Reporting Tick Bites to Public Health Agencies Helps ID Risk Areas for Lyme Disease
By Andrew Porterfield
Lyme disease is the most common vector-borne illness in the United States, amounting to between 20,000 and 35,000 reported cases every year. But not every state reports the disease; instead, nearly all cases come from 14 states, largely in the Northeast or Upper Midwest.
And now, Canada has started to report more cases. In the Province of Quebec alone, human cases have risen from two in 2008 to 174 in 2016. Public health officials are often challenged to find early signs of tick and disease infestation before the number of cases start increasing. The “gold standard” method of surveillance is “active,” which involves collecting tickets through dragging tick habitat with white flannel sampling equipment or capturing rodents and testing for tick presence. This method, however, is expensive, especially if it involves multiple sites and combining drag sampling and rodent capture.
Researchers at the University of Montreal have studied active surveillance as well as two other methods: “passive” methods that involve collecting ticks that are submitted voluntarily by veterinary clinics from pets and documenting reported human cases of Lyme disease that are submitted from medical clinics.
Lyme disease, named after the Connecticut town where it was first discovered, is spread by a bacterial spirochete, Borrelia burgdorferi, which is carried by ticks and some mammals. Typically, a blacklegged tick (Ixodes scapularis) will attach and feed on a mammal, often a rodent or deer. If that mammal is already carrying the pathogen, it can be transmitted to the tick. Or, conversely, an infected tick can transmit it to the host animal, which can then transmit it to other ticks. Then, when an infected tick bites a human, the human can become infected and contract the disease.
Marion Ripoche, a Ph.D. student at the University of Montreal, and her team discovered that passive surveillance was the most accurate method for predicting an emerging risk of Lyme disease. The team published its results today in the Journal of Medical Entomology.
The researchers used data collected in Quebec from 2009 to 2014 on I. scapularis collected through passive surveillance and tick nymphs collected through active methods (nymphs are far more prevalent and active, so make a better active collection target), as well as human disease reports.
For passive surveillance testing, the team used census subdivision data that had at least one passive tick report or human case (totaling 870 cases). To test active surveillance, they looked at census data and density of nymphs or infected nymphs, totaling 217 cases. They also collected human cases and compared active surveillance as a possible predictor of passive tick submissions.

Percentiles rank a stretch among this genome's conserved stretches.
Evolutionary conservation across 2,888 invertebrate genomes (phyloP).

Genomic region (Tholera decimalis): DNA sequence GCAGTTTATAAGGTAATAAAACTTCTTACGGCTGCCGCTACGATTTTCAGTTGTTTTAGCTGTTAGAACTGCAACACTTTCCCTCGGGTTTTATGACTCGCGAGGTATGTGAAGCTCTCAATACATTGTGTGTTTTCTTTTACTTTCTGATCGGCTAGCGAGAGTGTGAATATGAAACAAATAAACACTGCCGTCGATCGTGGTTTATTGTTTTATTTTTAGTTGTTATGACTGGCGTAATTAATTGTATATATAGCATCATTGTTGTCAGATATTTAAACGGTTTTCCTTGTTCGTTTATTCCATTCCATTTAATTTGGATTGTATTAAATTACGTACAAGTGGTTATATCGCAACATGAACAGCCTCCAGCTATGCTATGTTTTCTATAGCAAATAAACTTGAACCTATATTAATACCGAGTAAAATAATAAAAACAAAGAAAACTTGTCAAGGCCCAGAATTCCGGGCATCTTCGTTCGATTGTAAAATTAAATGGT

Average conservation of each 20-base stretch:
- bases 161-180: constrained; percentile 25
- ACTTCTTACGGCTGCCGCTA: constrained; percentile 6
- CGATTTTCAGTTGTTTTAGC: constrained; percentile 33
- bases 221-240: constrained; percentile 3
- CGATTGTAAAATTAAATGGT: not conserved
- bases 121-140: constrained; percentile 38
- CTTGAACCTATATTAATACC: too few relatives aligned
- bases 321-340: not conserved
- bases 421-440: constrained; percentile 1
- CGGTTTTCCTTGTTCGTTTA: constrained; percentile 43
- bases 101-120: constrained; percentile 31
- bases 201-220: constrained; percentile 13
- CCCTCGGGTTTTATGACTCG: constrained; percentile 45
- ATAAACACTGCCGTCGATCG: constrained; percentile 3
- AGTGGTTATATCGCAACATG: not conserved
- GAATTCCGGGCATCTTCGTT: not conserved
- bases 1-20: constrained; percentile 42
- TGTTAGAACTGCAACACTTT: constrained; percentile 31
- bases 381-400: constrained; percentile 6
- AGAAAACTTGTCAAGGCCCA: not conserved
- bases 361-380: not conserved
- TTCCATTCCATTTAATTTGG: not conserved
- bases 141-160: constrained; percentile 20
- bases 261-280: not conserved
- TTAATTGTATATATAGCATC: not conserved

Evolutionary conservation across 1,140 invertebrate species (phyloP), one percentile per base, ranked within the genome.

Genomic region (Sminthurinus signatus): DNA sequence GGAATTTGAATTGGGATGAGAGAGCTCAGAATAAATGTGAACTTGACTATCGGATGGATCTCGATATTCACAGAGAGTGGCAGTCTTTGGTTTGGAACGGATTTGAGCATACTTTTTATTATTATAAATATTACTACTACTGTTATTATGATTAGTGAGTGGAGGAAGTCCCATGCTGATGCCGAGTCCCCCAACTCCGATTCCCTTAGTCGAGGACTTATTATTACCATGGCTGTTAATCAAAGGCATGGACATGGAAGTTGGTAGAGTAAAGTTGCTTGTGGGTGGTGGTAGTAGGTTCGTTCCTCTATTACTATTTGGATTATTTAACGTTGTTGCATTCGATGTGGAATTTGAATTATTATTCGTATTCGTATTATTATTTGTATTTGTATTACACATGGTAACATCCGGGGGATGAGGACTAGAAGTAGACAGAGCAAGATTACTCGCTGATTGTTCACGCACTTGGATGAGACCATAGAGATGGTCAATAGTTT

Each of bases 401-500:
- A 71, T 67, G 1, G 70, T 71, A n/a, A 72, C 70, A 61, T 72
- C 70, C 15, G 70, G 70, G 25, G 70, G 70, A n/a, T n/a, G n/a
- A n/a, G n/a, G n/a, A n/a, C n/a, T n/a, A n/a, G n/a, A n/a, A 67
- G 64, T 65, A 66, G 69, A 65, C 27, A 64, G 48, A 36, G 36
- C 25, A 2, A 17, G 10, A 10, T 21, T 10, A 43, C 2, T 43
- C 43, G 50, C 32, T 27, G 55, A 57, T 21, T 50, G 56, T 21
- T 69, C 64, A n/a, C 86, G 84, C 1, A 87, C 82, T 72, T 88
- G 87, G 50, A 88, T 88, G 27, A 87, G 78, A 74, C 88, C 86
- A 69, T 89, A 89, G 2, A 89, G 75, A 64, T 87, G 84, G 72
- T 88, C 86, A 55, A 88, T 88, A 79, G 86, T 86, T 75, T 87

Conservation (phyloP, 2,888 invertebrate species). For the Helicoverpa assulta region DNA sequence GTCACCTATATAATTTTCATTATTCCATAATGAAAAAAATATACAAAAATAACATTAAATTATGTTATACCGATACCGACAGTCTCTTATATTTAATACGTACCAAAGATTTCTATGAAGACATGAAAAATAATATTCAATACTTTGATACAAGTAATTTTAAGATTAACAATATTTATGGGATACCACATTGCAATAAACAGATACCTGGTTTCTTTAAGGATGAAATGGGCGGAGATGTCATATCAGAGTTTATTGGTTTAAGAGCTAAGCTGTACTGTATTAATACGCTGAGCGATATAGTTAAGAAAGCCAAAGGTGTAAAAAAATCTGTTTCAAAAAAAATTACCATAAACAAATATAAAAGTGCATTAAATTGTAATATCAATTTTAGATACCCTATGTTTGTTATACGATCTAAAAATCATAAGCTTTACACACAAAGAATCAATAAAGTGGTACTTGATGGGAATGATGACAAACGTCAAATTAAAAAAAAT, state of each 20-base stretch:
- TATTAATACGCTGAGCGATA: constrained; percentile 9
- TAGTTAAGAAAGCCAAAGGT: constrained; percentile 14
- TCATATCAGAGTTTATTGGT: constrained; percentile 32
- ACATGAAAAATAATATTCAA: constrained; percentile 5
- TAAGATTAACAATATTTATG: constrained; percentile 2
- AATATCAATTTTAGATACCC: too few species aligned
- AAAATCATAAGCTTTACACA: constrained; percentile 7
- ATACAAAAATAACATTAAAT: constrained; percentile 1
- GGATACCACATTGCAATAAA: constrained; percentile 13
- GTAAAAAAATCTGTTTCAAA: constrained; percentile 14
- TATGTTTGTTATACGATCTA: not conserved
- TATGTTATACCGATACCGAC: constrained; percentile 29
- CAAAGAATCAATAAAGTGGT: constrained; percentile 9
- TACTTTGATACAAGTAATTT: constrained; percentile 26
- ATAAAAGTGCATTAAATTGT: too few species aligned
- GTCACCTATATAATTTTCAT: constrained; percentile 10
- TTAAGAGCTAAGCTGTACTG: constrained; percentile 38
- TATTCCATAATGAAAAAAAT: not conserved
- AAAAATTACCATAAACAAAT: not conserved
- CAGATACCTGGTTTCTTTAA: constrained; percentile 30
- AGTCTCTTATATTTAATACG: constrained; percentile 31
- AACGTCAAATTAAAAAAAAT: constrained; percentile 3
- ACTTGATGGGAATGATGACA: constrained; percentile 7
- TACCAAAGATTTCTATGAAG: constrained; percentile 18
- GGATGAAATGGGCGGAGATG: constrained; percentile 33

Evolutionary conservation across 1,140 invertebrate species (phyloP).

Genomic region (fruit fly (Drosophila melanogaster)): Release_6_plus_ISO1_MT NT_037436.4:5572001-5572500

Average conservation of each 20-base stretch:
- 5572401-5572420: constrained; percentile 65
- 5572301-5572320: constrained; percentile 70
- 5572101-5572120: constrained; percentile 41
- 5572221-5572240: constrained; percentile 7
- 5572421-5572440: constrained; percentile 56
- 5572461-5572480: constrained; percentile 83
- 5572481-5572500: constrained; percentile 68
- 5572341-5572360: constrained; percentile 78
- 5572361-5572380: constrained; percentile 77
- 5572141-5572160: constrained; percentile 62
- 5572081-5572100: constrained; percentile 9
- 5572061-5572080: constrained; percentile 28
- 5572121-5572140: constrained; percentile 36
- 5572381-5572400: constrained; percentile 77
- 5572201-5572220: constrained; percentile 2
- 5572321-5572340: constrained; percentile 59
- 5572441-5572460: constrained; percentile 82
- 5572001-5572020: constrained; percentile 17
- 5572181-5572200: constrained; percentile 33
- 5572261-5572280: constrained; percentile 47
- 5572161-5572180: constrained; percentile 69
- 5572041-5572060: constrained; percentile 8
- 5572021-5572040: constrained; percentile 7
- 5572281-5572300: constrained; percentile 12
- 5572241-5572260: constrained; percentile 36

Between 2009 and 2014, 6,261 I. scapularis larvae, nymphs, or adults were gathered through active surveillance. Of those, 13.4 percent were positive for B. burgdorferi. During the same period, passive surveillance data showed 1,702 people submitted a tick, mostly adults. About 12.9 percent were positive for B. burgdorferi. For human cases, 145 diseases were reported, 92 from local sites.
The study found that all three methods could signal some risk of a Lyme disease outbreak but that passive surveillance had the strongest relationship, comparing number of people bitten by a tick and the eventual number of human cases reported. The passive surveillance method could detect areas with at least three human cases and showed its usefulness as an early-detection system for public health officials.
“Public health authorities need an early signal for the timely detection of new at-risk areas,” the authors write. “This finding is significant in that it shows that the volume of passive tick submissions received from a municipality, which is the most geographically continuous signal of risk currently available, is able to successfully predict the emergence of human cases in that municipality.”
The researchers emphasize, however, that passive surveillance is good at early detection, but it should work in concert with the other two methods, not as a replacement. Both dragging and capture (active) and reported humn cases are essential for further determination of the extent of an infection, and successful public health agencies (such as in the Province of Quebec) will employ all three methods.
Journal of Medical Entomology
Andrew Porterfield is a writer, editor, and communications consultant for academic institutions, companies, and nonprofits in the life sciences. He writes frequently about agriculture issues for the Genetic Literacy Project. He is based in Camarillo, California. Follow him on Twitter at @AMPorterfield or visit his Facebook page.